The Reaver by Richard Lee Byers

The Reaver by Richard Lee ByersAnother enjoyable novel in The Sundering series from Forgotten Realms, The Reaver is a novel of antiheroes and the influence of hope. Like the rest of the series, this novel has a large cast with those working for the side of good and those working against it, but more so than any of the others, in this the heroes are more than reluctant. They’re downright opposed to the idea.

It’s an odd wander at the side of Anton, Umara, and others who are out to claim the reward offered for a Chosen boy by various interested parties. The greed and maneuvering within and between the various groups is a wonder to behold. Battles of arms and magic, both from mere mortals and those imbued with powers from gods or their natures (vampires for example) make everything more complicated. No one seems to hold onto the boy for long, or if they do, it’s a loose grasp without a clear way of profiting.

The boy, Stedd, is chosen by Lathander, the Morninglord, who everyone has thought long dead. Stedd doesn’t know what his purpose is exactly. Lathander offers glimpses and hints, along with power when requested, and Stedd tries to figure out what he’s supposed to do, aided…or hindered…by those around him.

The way Lathander, through Stedd and circumstances, manages to turn the least promising event to his own purpose is wild. The novel is based on acts of gods, plural, and they’re working against each other. It’s a crazy series of coincidences but because you know a god is behind everything, it’s fun to guess how the next twist will come about rather than feeling like the story is a series of puppeteer moves. Even more, the nature of the people involved and their choices are a critical part of the events rather than having things occur despite them, though I’m sure Anton would protest the truth of that statement.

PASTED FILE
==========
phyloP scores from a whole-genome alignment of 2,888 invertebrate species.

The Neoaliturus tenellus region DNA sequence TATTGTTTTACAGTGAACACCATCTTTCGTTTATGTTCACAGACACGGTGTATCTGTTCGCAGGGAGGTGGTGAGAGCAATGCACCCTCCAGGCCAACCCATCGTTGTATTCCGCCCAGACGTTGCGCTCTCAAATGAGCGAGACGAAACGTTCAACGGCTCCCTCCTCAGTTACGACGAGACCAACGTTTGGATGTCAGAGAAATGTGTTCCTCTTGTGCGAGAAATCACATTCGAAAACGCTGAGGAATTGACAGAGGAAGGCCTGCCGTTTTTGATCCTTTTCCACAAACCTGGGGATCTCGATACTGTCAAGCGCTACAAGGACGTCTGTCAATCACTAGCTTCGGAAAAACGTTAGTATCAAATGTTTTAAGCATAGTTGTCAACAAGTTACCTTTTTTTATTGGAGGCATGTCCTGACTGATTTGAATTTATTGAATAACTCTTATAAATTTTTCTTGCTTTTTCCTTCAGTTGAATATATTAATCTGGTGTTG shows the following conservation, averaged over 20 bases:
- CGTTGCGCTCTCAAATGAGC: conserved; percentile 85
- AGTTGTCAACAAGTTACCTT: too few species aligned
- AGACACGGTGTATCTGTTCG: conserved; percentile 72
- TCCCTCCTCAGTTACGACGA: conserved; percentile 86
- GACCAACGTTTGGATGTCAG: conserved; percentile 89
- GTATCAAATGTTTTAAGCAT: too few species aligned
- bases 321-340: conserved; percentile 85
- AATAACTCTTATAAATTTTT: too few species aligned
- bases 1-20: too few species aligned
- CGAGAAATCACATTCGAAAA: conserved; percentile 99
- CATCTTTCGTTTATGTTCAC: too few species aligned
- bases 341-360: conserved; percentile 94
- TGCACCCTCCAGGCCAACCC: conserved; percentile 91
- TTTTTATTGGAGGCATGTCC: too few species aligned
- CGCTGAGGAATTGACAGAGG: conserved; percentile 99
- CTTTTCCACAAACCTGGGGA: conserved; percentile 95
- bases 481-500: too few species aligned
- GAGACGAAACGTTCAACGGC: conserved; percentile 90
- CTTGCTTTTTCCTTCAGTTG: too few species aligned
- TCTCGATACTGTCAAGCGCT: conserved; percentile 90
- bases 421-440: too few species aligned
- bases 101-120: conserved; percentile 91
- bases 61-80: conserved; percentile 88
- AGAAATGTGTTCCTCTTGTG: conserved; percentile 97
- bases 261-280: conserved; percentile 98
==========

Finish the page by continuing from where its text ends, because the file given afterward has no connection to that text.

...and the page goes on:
Stedd’s dedication and simple faith is a factor the other gods and interested mortals hadn’t really considered when they set forth on their plans. He has a way of reminding those around him of better days and times when they felt like they were better people. This is the real strength of the story. It’s watching a peasant boy’s influence on pirates, mages, common, and uncommon folk alike who had given up. He helps them learn to hope again and to think better of themselves and better themselves. Even the good folks are made stronger, happier, and healthier by meeting Stedd, but to do so sometimes requires force, other times persuasion, and still other times happens so quietly that a person thinks they’re pursuing selfish aims only to make a hundred tiny choices they can explain away but which add up to a complete change in how they see themselves and the world.

I enjoyed both the positive message and the way redemption was made possible but required active participation. Not all who interact with the boy improve, but those who do feel the benefits wholeheartedly.

P.S. I got this book from the publisher through NetGalley in return for an honest review.

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